For years, I dreaded Christmas and the social gatherings that came with it.
While my friends and colleagues looked forward excitedly to exchanging presents and spending time with friends, I hated the idea of attending awkward barbecues with strangers. The thought of having to make small talk with strangers while I tried to work my plastic cutlery into my tasteless, overcooked steak, was enough to make me wish I was the Grinch, so I could steal Christmas.
And you know what I disliked most at those gatherings? The gift exchange. Don’t get me wrong, I love presents—especially when I’m the one being showered with gifts (who doesn’t!). However, the whole practice of giving something to someone you’ve been assigned to anonymously fills me with dread.
I had always thought the game of Secret Santa should really be renamed Stingy Santa, going by what people brought to swap. Inevitably, it would be the usual cheap mug, scented candle from the discount shop, or unappealing photo frame. People seemed to treat the Secret Santa pile like a convenient place to get rid of unwanted gifts. Admittedly, I was one of them. I’d bring a box of chocolates, because, really, why bother? It was not like anyone else had put much thought in his or her present, right?
But my views on Christmas gifts changed one year, when I joined my church at its annual drive to deliver presents to families and people in need.
We were told to pick a tag from a Christmas tree, which would tell us whom to buy a gift for. It was a great opportunity, my pastor said, to be a blessing to someone in our community. She told us to give generously, as those presents would probably be the only gifts those families would have received in the whole year. Give generously, she said, because it was also a way of reflecting Jesus’ love for them. In other words, treat them like you would your own family. Put some thought into the presents, and buy something that would touch and bless the recipient.
It was a challenge to figure out how much I should spend—or was willing to. Thoughts like, “Why should I spend this much on them?” and “It’s not like they’ll know who bought it for them, and not like they’re going to thank me” came to mind.
However, upon deeper reflection, it suddenly struck me: What if God had my mindset when it came to gift-giving? We know that God loved the world so much that He gave us His one and only Son Jesus to die on the cross for our sins while we were still sinners (John 3:16, Romans 5:8). But if He had the same thoughts that I did, He’d be wondering whether He should give us Jesus at all, since we might not appreciate Him or thank Him for it. And what if God based the gift of exclusive time with Jesus on our social status? The wealthy and upper classes would be given more access to Jesus, while the lower classes would be relegated to a balloting system—“You get to see Jesus only if you pull out the winning ticket”. How horrible would that be?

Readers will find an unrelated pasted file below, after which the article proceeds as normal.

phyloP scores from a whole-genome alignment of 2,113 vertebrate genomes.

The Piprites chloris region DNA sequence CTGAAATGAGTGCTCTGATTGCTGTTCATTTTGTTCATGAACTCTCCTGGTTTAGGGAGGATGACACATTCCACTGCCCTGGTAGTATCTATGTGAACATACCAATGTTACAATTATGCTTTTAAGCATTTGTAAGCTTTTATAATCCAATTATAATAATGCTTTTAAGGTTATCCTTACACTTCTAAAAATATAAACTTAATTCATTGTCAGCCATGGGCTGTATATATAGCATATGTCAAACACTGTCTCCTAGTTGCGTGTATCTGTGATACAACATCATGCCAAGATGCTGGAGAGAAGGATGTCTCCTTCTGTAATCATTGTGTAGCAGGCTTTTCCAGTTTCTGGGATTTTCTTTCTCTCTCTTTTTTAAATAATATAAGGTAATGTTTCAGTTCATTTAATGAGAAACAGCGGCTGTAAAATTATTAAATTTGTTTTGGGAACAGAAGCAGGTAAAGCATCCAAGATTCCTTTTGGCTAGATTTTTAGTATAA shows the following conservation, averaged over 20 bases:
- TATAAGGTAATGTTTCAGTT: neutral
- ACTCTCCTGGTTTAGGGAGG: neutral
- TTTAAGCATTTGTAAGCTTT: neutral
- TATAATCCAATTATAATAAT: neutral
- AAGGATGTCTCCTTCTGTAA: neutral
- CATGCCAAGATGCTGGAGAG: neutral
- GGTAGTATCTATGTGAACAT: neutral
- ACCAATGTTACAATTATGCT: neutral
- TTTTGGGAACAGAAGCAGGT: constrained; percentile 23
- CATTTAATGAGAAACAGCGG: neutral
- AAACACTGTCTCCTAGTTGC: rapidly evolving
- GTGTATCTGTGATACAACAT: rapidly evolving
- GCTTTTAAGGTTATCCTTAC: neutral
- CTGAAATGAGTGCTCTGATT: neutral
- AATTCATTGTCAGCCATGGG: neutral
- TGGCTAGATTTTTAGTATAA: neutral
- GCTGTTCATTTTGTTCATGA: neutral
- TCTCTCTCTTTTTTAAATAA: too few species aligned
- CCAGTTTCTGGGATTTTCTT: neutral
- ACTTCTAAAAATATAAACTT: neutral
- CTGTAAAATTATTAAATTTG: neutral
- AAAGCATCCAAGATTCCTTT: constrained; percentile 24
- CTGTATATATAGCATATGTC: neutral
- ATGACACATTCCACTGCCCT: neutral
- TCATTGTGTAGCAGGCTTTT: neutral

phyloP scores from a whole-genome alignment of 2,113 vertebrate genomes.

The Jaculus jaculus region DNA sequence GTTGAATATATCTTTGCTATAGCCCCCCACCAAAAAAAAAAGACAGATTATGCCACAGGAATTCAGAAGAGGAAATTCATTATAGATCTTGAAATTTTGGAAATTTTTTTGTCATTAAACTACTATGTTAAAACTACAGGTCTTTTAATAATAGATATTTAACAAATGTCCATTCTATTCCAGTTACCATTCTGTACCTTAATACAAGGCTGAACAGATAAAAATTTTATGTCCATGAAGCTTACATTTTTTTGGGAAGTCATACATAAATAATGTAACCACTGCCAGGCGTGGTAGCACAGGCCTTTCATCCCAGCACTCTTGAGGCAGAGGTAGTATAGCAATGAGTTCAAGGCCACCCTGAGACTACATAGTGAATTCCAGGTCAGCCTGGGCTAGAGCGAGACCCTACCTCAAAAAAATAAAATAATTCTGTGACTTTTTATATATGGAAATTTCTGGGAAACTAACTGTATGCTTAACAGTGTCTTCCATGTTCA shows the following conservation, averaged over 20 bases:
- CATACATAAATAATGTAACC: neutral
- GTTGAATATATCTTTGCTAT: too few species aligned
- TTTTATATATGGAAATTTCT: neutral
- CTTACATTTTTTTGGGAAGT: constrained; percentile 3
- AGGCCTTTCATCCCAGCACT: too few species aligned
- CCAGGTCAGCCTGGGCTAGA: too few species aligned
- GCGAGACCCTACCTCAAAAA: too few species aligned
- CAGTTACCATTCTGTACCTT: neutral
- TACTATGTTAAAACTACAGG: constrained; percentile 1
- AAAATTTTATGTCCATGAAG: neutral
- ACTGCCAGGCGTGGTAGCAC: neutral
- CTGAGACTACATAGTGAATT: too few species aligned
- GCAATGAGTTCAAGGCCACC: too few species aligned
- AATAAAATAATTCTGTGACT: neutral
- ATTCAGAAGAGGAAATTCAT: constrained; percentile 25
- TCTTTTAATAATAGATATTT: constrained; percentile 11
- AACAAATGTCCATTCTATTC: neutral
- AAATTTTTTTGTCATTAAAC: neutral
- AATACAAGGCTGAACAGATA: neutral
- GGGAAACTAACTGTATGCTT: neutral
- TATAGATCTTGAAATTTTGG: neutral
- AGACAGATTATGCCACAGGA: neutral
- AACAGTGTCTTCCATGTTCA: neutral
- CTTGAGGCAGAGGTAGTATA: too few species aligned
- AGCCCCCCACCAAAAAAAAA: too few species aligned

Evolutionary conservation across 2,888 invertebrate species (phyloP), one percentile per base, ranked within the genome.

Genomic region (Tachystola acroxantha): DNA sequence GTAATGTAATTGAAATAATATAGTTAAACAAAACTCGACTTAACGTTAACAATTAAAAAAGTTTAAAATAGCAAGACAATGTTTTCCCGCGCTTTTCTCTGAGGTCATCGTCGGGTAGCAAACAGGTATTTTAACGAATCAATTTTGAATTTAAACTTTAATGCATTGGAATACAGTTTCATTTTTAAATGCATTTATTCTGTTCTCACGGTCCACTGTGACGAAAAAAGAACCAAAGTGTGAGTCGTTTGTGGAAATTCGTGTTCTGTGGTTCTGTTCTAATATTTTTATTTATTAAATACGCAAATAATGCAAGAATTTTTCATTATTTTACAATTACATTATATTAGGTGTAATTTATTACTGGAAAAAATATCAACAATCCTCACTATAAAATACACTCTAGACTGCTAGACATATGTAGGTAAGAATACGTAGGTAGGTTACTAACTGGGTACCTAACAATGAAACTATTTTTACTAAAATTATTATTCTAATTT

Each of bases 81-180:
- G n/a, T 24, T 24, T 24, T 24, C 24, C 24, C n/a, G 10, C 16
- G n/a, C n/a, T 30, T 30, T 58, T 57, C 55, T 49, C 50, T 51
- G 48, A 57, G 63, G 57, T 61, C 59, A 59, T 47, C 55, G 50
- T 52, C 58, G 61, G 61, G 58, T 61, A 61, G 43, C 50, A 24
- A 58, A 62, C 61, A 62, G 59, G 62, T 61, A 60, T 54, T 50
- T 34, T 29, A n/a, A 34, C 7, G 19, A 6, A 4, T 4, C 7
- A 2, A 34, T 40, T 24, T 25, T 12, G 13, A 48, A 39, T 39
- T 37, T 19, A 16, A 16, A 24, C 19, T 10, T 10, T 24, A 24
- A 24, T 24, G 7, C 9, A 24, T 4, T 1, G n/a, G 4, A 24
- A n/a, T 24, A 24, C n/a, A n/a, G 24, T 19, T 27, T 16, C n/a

Fortunately for us all, God loves us with a deep, everlasting love, and the gift of His precious Son is available to us all; His love knows no boundaries. Our good and generous Father gave His best; He didn’t scrimp. We should reflect that characteristic as we open our wallets to bless others this Christmas.
And so I went out to buy an autobiography of the late All Blacks rugby legend Sir Fred “The Needle” Allen (I even had it signed by the man himself), a set of cotton pyjamas, and a Christmas decoration. I wrote a note to the recipient wishing him a merry Christmas, and told him God loves him. I spent about $70 on his present—exceeding my budget and surprising myself by how much I spent. But I enjoyed the whole experience so much that I’ve been doing it ever since.
Christmas can a busy, stressful season, as we race to make sure we’ve bought presents for our loved ones, booked our holidays, planned our dinner party menus, and caught up with friends. There is nothing wrong with all this, of course—after all, it is the season to spend time with family and friends. But let’s remember that Christmas can also be one of the loneliest seasons for those without families: the elderly widower, the new resident who has just moved into your neighborhood and is millions of miles from his or her family, and the newly divorced mum who is struggling to raise three young children on her own.
This year, as you rush to complete your Christmas shopping, can I encourage you to pick something out for a family or individual in need of a pick-me-up? Can you take a bit of time to get something special, as if you’re buying it for yourself?
Of course, this doesn’t mean you should start competing with friends to see who’s able to splurge the most on a present. You also shouldn’t feel pressured to spend large for its own sake; Jesus applauded the poor widow who gave her two copper coins—all that she had—to the temple, saying that she had “put more into the treasury than all the others” (Mark 12:42-43).
If Christmas has always revolved around your own wish list for gifts or shopping for people you know, why not add someone else to your list this year? If you can’t think of anyone to buy a present for, why not do a monetary donation to your local soup kitchen or food bank?
There are many ways to give, and your one act of generosity could make a huge difference in someone’s life this Christmas—just as Jesus’ coming did for us.